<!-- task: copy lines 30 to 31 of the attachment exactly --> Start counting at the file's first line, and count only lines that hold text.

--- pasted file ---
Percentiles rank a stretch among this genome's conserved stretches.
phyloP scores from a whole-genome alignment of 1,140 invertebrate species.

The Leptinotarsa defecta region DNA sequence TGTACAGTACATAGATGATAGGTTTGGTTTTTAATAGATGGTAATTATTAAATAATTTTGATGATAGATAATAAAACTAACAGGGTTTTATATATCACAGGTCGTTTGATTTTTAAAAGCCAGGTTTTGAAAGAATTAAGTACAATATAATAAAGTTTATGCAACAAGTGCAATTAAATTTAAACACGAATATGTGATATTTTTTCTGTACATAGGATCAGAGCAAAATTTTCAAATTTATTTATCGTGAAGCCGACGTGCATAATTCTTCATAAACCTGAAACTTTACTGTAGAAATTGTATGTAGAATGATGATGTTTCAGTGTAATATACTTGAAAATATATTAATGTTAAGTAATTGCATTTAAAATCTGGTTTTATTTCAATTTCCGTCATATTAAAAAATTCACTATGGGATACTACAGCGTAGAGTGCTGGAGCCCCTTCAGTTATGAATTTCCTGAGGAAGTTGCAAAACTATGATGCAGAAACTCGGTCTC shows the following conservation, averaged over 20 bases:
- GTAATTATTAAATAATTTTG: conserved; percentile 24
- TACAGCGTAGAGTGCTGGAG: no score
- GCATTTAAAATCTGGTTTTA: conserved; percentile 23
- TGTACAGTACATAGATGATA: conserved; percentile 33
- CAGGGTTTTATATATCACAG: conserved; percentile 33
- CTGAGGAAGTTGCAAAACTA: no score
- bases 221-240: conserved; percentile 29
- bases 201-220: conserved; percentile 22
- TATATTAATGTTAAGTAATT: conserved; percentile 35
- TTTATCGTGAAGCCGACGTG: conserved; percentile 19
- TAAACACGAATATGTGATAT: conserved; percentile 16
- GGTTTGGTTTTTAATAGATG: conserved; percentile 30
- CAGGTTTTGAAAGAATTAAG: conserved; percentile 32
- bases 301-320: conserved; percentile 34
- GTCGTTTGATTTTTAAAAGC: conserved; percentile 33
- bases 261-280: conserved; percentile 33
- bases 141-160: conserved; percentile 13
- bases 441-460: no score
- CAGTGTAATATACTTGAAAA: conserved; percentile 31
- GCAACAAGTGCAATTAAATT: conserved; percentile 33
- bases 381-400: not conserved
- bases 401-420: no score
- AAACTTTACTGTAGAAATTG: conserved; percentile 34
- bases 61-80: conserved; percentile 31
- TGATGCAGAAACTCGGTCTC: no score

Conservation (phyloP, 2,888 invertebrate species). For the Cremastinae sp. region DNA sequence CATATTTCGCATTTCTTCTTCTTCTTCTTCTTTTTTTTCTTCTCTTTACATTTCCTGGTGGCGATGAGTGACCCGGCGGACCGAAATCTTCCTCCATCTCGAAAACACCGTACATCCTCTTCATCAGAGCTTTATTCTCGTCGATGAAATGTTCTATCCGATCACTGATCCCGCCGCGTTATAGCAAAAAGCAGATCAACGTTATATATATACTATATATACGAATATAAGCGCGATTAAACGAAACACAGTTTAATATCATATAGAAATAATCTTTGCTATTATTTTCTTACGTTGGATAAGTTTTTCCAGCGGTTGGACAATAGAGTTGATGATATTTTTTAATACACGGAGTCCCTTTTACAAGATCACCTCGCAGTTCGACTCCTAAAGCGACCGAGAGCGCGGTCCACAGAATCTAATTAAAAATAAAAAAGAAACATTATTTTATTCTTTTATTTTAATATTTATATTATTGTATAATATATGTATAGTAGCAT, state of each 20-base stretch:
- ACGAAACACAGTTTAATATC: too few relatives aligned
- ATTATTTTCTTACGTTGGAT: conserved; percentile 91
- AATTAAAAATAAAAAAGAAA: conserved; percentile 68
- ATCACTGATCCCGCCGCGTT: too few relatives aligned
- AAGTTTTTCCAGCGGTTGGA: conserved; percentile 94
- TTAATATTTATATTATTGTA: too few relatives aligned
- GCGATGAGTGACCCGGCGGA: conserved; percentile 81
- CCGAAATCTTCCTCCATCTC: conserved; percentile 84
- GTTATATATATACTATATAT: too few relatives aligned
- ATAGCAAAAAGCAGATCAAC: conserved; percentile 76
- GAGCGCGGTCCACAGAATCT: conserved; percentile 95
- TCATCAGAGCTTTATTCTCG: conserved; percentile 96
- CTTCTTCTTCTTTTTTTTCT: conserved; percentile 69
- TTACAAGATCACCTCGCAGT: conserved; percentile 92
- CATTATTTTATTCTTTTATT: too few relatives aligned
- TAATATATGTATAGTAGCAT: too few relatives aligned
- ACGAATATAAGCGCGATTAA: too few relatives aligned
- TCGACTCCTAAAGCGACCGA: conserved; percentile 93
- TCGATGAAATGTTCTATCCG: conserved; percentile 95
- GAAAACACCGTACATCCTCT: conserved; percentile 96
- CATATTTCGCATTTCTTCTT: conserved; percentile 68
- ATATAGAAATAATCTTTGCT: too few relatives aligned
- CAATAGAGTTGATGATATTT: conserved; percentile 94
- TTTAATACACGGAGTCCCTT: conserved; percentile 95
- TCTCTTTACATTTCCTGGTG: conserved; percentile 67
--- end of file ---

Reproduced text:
- ACGAAACACAGTTTAATATC: too few relatives aligned
- ATTATTTTCTTACGTTGGAT: conserved; percentile 91